Last month, I delivered a Keynote presentation at the DataCampus meeting in Hamburg. The topic was trends and challenges in data management. While preparing the presentation, I discovered that we not only have trends and challenges in data management but also experience challenges in defining trends.
In Part 1 of this article, I will:
Discuss challenges associated with defining data management trends
Demonstrate key challenges in the overall data management capability and several core sub-capabilities: business architecture and data governance
Before diving into the subject, I want to share my understanding of the terms “driver,” “trend,” and “challenge” that I will use in this article.
A data management trend is a general direction in which data management evolves.
A driver is a factor of the external business environment that determines trends.
Trends and challenges can impact each other. Challenges can lead to trends. For example, the challenges of high IT costs for onsite IT tool deployments led to the development of cloud technologies.
Trends can pose challenges. For example, digitalization and online communication have brought challenges related to cybersecurity, privacy issues, and digital well-being.
Now, let’s discuss the challenges associated with defining data management trends and trends themselves.
Challenge 1. Different sources have pretty different viewpoints on trends in data management.
I analyzed 18 sources that discussed data management trends in 2022 and 2023. Gartner and Dataversity are examples of these sources. The total number of trends they mentioned reached 114! This number of trends was a starting point to dive deeper and try to make sense of these trends.
Challenge 2. Trends are mixed with business drivers that lead to these trends.
When I went through these trends, I discovered at least four factors or business drivers that cause trends in data management. Some authorities consider these factors as trends. I have different opinions and recognize them as the reasons that cause trends in data management. I will briefly discuss these four drivers:
This factor forces companies to focus on generating more monetary value from data and decreasing IT-related costs. These goals will motivate companies to use cost-effective technology.
For all companies worldwide, personal data protection regulation is one the most important regulations that impact data management solutions. Analysts at Gartner have predicted that 65% of the world’s population in 2023 will be covered by laws similar to GDPR. For financial institutions, complying with risk-related regulations is the biggest driver for implementing data management.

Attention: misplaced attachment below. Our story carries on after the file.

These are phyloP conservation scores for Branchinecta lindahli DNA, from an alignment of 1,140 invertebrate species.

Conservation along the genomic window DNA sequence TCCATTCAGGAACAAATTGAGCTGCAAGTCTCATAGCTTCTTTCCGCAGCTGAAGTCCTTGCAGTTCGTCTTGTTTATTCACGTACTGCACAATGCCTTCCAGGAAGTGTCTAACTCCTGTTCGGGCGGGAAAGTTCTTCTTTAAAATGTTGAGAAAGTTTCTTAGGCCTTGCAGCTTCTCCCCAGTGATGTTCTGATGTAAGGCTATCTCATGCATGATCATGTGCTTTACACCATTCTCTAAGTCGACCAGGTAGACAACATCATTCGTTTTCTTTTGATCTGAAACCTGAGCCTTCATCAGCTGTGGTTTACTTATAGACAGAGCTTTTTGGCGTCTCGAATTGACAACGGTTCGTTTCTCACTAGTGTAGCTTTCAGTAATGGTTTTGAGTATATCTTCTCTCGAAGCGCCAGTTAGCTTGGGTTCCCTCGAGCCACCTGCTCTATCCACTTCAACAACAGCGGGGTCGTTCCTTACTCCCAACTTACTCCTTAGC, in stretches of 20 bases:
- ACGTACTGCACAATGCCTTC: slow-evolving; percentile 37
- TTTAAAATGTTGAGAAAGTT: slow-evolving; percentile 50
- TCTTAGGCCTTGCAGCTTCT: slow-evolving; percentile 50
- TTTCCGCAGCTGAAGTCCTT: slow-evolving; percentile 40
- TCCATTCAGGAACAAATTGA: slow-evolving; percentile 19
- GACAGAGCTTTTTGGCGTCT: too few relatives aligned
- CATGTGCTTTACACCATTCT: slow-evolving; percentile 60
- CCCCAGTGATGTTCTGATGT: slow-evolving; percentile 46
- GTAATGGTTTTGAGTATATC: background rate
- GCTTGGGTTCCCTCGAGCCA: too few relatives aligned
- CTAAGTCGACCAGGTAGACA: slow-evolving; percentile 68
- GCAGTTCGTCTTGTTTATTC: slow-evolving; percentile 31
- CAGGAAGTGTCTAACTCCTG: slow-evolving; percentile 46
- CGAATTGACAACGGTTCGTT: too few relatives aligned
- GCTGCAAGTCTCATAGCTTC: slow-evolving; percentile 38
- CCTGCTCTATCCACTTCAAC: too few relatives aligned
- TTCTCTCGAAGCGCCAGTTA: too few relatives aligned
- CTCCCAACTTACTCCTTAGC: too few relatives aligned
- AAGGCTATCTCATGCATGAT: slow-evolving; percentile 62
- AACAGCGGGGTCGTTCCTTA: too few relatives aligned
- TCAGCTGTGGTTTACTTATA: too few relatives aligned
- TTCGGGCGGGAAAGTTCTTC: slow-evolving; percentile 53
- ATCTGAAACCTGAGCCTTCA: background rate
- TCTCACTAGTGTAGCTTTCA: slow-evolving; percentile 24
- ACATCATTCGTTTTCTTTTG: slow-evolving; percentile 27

Cybercrime has grown over the last few years. Ransomware is one way for cybercriminals to profit off a company’s data at its expense. To mitigate the risk of cybercrime, companies must invest in cybersecurity.
Development of artificial intelligence (AI)
The latest factor that significantly impacts data management is the development of artificial intelligence. Multiple data management (DM) functionalities provided by DM tools can be enriched using AI. I mean, for example, data mapping and cataloging, metadata management, anomaly detection, data analytics, and data quality.
Challenge 3. An unaligned definition of data management within a data management community leads to challenges in defining the trends.
After carefully analyzing all these 114 trends, I realized that the key reason for this impressive number of trends is different viewpoints on data management.
I shared the results of the analysis in multiple articles and webinars. This article will present one of the data management capability models I use in my practice. This model, demonstrated in Figure 1, describes data management in the following way.
Figure 1: The model of a “Data Management Capability”
(the “Orange” data management framework).
The core value proposition of data management is enabling a data lifecycle and delivering information to all relevant stakeholders.
So, data lifecycle management is the core capability of data management, focusing on value delivery.
Two capabilities, data governance, and business architecture, provide direction for data management development. These capabilities belong to the strategic level of the data management capability map.
Then, we have multiple supporting capabilities. They enable the data lifecycle.
And, of course, to bring these capabilities into operations, we need a set of policies, processes, roles, IT tools, and other resources to deliver the intended artifacts of each capability. Data governance supports their development.